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District officials say they’re looking at additional “outdoor learning” New Canaan Public Schools in seeking to reopen Aug. 31 under a widely discussed phased plan. The schools could have tents set up in areas such as fields and courtyards, and the district is “looking at WiFi availability outside, looking to get it in some places where it doesn’t exist right now,” Superintendent of Schools Dr. Bryan Luizzi told members of the Board of Education during their regular meeting Monday. “All of those things will help—will help our kids, help our teachers, help our comfort level, everything else,” Luizzi said during the meeting, held via videoconference. “To get outside on a nice day and do some teaching outdoors.
New Canaan Public Schools needs $1.5 million to $2 million beyond what’s budgeted for the current fiscal year to cover expenses related to COVID-19 virus, as well as funds for additional staffing needed to meet a rise in enrollment, district officials said Monday. The district already has spent about $600,000 in areas such as technology (primarily), supplies, signage, barriers and sanitation stations—half again as much as a $400,000 “non-lapsing” account built into the spending plan for fiscal year 2021, according to NCPS Director of Finance and Operations Dr. Jo-Ann Keating. “Moving forward, the big items that we have are staffing—and we can’t really nail that down right now, because it’s going to depend on a number of different things that we just experience annually, like turnover savings,” Keating told members of the Board of Education at their regular meeting, held via videoconference. “And we have added staff but we may have additional turnover savings based on the number of retirements that we have had.”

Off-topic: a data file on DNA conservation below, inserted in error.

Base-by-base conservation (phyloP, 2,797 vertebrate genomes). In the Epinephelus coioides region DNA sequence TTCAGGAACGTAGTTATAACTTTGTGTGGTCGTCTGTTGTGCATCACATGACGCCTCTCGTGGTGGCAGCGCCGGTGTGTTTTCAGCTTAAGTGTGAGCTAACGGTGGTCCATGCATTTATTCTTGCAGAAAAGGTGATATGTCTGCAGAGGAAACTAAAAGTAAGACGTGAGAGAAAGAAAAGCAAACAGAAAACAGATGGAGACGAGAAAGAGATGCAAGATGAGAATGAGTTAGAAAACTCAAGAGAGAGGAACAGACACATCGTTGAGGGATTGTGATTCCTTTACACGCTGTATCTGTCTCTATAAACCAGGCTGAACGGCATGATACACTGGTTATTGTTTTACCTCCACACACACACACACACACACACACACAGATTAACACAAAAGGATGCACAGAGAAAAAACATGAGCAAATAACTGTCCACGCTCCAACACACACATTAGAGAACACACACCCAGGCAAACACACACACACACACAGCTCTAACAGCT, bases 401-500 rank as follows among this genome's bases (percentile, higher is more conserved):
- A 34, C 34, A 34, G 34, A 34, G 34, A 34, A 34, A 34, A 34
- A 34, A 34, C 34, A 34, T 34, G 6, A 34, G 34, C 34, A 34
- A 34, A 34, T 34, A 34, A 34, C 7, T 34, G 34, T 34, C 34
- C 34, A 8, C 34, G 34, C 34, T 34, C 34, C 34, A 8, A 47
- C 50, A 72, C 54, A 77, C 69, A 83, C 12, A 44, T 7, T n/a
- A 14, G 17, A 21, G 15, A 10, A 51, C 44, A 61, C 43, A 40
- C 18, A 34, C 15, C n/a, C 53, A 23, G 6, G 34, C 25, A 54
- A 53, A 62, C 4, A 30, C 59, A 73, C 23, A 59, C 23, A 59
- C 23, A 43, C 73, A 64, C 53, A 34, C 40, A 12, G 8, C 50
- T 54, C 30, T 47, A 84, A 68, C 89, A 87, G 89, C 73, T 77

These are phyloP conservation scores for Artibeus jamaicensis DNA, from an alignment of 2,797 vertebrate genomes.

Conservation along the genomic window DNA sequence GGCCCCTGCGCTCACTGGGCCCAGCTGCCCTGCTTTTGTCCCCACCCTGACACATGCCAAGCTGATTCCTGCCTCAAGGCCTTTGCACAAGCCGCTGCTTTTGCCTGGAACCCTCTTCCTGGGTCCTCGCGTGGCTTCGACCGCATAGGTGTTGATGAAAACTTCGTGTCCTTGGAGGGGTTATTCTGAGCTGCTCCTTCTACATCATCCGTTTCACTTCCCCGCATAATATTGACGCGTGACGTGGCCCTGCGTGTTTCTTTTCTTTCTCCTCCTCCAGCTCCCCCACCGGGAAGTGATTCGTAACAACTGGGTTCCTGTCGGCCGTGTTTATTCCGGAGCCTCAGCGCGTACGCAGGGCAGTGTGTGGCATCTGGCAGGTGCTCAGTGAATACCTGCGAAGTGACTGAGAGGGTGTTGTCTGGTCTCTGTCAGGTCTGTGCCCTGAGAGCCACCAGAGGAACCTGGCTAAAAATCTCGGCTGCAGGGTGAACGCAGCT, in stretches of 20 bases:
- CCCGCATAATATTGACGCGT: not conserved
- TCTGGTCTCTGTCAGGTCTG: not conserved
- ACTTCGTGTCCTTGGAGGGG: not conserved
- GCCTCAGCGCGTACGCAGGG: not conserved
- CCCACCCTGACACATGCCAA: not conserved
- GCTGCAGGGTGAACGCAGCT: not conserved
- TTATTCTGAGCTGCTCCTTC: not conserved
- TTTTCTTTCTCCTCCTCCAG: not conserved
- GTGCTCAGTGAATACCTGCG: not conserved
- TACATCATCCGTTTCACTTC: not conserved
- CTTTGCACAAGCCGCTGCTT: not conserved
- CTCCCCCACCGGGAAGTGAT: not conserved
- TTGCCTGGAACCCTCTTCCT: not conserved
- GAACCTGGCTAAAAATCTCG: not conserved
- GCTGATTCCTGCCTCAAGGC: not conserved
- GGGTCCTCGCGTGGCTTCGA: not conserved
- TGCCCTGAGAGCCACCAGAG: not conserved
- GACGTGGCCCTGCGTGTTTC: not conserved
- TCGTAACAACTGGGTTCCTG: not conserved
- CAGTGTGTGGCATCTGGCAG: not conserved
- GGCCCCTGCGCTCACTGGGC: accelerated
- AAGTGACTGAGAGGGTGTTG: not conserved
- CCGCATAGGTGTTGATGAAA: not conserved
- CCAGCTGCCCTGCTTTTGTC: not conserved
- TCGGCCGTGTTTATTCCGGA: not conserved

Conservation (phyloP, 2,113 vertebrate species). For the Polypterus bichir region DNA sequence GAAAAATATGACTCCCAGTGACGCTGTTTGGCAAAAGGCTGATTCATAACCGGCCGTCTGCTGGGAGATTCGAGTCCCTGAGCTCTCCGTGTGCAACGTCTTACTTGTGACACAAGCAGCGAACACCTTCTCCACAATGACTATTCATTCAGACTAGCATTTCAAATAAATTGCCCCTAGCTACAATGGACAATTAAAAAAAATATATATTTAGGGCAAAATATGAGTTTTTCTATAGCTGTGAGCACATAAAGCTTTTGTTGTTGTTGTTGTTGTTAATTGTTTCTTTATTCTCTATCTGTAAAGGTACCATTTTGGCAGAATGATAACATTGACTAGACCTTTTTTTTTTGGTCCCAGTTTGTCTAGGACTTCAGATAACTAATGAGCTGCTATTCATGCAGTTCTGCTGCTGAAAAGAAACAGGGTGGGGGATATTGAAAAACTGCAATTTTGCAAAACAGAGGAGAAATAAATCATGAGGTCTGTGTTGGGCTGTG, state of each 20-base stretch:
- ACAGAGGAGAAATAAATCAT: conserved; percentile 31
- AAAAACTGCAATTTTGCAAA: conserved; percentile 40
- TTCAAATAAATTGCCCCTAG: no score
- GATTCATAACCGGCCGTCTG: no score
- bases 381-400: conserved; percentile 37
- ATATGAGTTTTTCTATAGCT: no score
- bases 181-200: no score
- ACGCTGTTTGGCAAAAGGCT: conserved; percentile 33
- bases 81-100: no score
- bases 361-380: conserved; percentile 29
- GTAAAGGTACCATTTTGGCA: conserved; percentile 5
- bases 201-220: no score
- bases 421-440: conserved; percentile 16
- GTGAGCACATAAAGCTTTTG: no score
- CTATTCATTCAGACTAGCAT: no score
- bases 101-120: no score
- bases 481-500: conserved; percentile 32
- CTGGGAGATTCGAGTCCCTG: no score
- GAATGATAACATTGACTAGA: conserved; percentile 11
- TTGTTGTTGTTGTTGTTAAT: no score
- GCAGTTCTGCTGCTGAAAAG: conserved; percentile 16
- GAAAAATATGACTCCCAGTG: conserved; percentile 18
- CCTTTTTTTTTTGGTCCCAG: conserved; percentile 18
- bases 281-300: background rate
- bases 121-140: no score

The district will have a better handle on staffing numbers come September, when it’s more clear just how many kids are attending public schools, Keating said. Major COVID-related technology expenses include WiFi and a classroom livestream learning system with improved audio and visual elements, she said.
“So we are thinking anywhere between $2 million [and] $1.5 million,” she said.
If health data supports it, New Canaan Public Schools will aim to allow students to attend all classes in-person in early October, district officials said Monday. School will look different at that time, officials said during a regular meeting of the Board of Education, held via videoconference. For example, Superintendent of Schools Dr. Bryan Luizzi said, those in school will be wearing masks and observing physical distancing, hallways will be marked one-way, classrooms will be assigned designated bathrooms, visitors will be prohibited and all assemblies will be held virtually. Though Fairfield County has what health officials are calling “low community spread” of COVID-19 virus—meaning the state is allowing local districts to fully reopen with in-person learning—the first several weeks of the upcoming academic year will be spent re-acclimating students and parents, as well as teachers and faculty, to the changed environment, officials said. Available here in a continuously updated operations guide, the four-phase plan is geared toward the school community’s “on-boarding and reengagement,” Luizzi said.